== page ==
Can a daily pill lighten heavy menstrual bleeding caused by fibroids? – Harvard Health Blog

Fibroids are usually benign (non-cancerous) tumors that form in the tissues of the uterus. They are very common in women of childbearing age: studies report that up to 70% of white women and 80% of black women can develop fibroids at 50 years of age. And research suggests that black women are more likely to experience severe or very severe symptoms associated with fibroids, such as heavy and sometimes prolonged monthly periods.

In some cases, women seek medical attention because of heavy menstrual bleeding that they develop anemia and require iron supplements or, much more rarely, blood transfusions. The FDA recently approved a new drug, taken in pill form, which may help some women reduce the heavy bleeding caused by fibroids.

Surgery and injections help some women

Until recently, treatment options for heavy bleeding from fibroids were limited to surgery or an injection of a drug called leuprolide, which is given monthly or every three months to help reduce fibroids and to ease the bleeding. Although these treatments are effective for some women, each presents risks and disadvantages:

  • Any surgical intervention carries a risk of infection. In addition, excessive bleeding requiring a transfusion, hysterectomy (removal of the uterus), damage to other pelvic or abdominal organs, and recurrence of fibroids is possible. In some cases, fertility is also affected.
  • Regular injections of leuprolide have significant side effects, as this medication essentially puts women into medically induced menopause. Therefore, it is generally only used as a bridge to surgery.

What does research tell us about a new approach to heavy menstrual bleeding from fibroids?

The new FDA approved drug to treat heavy menstrual bleeding from fibroids is Oriahnn. Taken twice daily in pill form, it combines two hormones (a form of estrogen called estradiol, plus norethindrone acetate) with a drug called elagolix. Elagolix helps to inhibit a hormone that causes a woman’s body to release estrogen and progesterone during her monthly menstrual cycle.

A recently published trial has shown that elagolix effectively decreases blood loss during menstruation and causes high rates of amenorrhea (no bleeding at all). The test was performed in collaboration with AbbVie, the company that produces and markets Oriahnn. He studied 433 women who had fibroids and heavy menstrual bleeding for 12 months per woman over a period of 2.5 years.

One of the strengths of the study was that 67% of the women who participated were black. Black women have higher rates of uterine fibroids, so their inclusion in this study is particularly important.

The study compared two groups of women for one year: one group received only elagolix and the other received elagolix with estradiol and norethindrone acetate (“therapy d ‘extra’). Because elagolix suppresses the hormonal release of estrogen and progesterone, it can cause hot flashes, night sweats, and decreased bone mineral density (a marker for bone loss) which can predispose women to fractures. bone. In theory, adjunct therapy could reduce the risk of hot flashes, night sweats, and bone loss.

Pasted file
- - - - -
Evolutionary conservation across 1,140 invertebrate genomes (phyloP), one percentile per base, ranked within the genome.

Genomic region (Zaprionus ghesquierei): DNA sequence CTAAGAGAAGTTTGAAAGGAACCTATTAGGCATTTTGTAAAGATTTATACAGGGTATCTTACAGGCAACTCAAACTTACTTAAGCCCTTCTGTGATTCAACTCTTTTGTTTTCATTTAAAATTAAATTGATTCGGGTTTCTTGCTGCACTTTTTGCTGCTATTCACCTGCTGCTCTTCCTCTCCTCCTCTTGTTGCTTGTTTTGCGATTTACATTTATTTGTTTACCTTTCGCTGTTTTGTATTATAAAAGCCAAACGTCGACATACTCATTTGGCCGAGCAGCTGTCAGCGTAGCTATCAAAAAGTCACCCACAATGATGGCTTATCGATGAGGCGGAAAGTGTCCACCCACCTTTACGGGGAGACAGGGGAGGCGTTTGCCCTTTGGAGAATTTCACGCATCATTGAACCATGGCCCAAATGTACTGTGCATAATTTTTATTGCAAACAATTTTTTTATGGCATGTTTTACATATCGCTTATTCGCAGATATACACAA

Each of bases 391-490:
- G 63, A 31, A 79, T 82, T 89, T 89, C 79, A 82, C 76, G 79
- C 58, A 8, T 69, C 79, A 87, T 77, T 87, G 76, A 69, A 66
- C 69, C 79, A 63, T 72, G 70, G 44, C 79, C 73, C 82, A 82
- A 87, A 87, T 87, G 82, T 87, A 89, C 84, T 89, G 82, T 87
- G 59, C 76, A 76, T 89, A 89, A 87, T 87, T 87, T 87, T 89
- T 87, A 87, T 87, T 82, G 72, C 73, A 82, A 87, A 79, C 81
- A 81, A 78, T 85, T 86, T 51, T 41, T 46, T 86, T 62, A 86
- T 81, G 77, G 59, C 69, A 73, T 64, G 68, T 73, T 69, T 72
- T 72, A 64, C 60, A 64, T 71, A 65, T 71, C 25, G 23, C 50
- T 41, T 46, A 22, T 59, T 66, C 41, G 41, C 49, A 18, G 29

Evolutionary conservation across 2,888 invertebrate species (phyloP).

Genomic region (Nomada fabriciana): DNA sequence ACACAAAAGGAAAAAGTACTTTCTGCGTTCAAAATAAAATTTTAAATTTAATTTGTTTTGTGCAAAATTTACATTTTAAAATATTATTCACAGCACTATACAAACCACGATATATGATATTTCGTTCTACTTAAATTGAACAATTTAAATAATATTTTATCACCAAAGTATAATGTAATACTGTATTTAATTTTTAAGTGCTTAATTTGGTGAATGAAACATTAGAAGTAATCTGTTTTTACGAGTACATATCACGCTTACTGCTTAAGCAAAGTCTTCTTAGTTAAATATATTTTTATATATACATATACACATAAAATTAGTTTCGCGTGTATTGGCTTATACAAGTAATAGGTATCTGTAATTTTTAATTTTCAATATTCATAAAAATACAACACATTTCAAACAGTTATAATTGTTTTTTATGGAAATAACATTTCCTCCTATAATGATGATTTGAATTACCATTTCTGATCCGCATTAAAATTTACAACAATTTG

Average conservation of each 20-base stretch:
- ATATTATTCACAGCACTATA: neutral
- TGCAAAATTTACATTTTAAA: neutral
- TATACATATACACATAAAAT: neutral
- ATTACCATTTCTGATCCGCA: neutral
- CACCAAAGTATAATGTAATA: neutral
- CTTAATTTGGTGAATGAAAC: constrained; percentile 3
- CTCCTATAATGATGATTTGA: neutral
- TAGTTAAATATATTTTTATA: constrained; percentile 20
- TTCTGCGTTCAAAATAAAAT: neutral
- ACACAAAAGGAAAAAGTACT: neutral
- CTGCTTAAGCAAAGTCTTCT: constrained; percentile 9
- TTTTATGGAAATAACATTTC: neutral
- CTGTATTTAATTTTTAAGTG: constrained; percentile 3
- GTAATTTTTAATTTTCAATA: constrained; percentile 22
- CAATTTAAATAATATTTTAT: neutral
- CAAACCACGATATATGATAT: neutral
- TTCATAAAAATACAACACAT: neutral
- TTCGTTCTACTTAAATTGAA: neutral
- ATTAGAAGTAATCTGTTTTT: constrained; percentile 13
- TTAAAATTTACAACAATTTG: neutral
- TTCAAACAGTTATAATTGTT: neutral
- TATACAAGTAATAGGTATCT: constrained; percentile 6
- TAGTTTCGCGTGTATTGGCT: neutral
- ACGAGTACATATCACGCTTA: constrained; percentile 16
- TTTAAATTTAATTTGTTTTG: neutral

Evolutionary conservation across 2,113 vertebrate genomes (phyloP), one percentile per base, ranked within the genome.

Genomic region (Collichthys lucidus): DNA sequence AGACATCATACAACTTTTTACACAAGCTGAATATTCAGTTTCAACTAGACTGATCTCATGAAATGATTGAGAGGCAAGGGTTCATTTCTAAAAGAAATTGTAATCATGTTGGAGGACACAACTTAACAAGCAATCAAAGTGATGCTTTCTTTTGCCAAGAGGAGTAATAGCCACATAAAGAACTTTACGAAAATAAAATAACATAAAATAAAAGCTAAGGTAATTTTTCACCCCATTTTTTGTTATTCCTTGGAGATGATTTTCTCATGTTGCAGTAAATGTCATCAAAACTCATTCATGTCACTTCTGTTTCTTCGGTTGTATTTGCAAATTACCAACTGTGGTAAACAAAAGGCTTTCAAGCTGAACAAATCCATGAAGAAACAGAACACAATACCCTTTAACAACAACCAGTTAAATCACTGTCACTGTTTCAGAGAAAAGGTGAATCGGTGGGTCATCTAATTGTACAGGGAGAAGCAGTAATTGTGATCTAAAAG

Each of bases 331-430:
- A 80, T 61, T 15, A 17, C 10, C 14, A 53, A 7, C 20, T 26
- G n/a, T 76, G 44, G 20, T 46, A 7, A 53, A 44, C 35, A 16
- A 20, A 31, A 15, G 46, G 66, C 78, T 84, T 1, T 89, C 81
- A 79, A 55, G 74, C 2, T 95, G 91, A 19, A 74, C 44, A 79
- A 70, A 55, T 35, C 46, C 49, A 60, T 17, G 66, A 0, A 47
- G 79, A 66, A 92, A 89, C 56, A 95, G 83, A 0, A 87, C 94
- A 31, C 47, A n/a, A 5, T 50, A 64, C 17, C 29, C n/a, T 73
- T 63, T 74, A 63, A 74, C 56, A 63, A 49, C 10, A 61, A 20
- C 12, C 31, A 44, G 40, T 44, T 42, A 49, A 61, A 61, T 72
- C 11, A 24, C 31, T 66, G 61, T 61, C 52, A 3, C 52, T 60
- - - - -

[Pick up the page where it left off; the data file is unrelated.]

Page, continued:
For women taking elagolix with adjunct therapy, the researchers found that at the end of 12 months:

  • Almost 90% of women lost less blood during their period; compared to their blood loss before starting the drug, these women experienced at least a 50% reduction in blood loss.
  • 64% of women on elagolix on add-back therapy did not have a period at all.
  • Among anemic women at the start of the study period, almost 73% showed a statistically significant improvement in their blood count.
  • The size of the uterus has also decreased, but not the size of fibroids.

The most common side effects in both groups were hot flashes and headaches. Serious side effects were rare. However, compared to women taking only elagolix, women on elagolix with add-back treatment experienced fewer and less severe hot flashes and night sweats, and suffered significantly less loss of bone mineral density. (although both groups demonstrated bone loss).

Based on a questionnaire given to both groups, women taking elagolix with adjunctive therapy reported a better quality of life.

Who could find this new option useful?

This new FDA-approved drug could potentially be a great option for women who want to avoid surgery and instead try medical management of their fibroids. The caveat is that the trial studied this drug for 12 months. The FDA has not approved its use for more than 24 months, which may not be a lifelong solution for patients.

However, elagolix with adjunct therapy could be a great option for women in perimenopause, who are likely to go through menopause in one to two years and who want to avoid a hysterectomy. It would also be a great option for women who want to conceive in one to two years and who want to reduce menstrual bleeding without resorting to surgery.

It has long been said to women who seek lasting relief from heavy menstrual bleeding from fibroids that their best option is a hysterectomy. This new data may have the potential to change this opinion.

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Jothi Venkat

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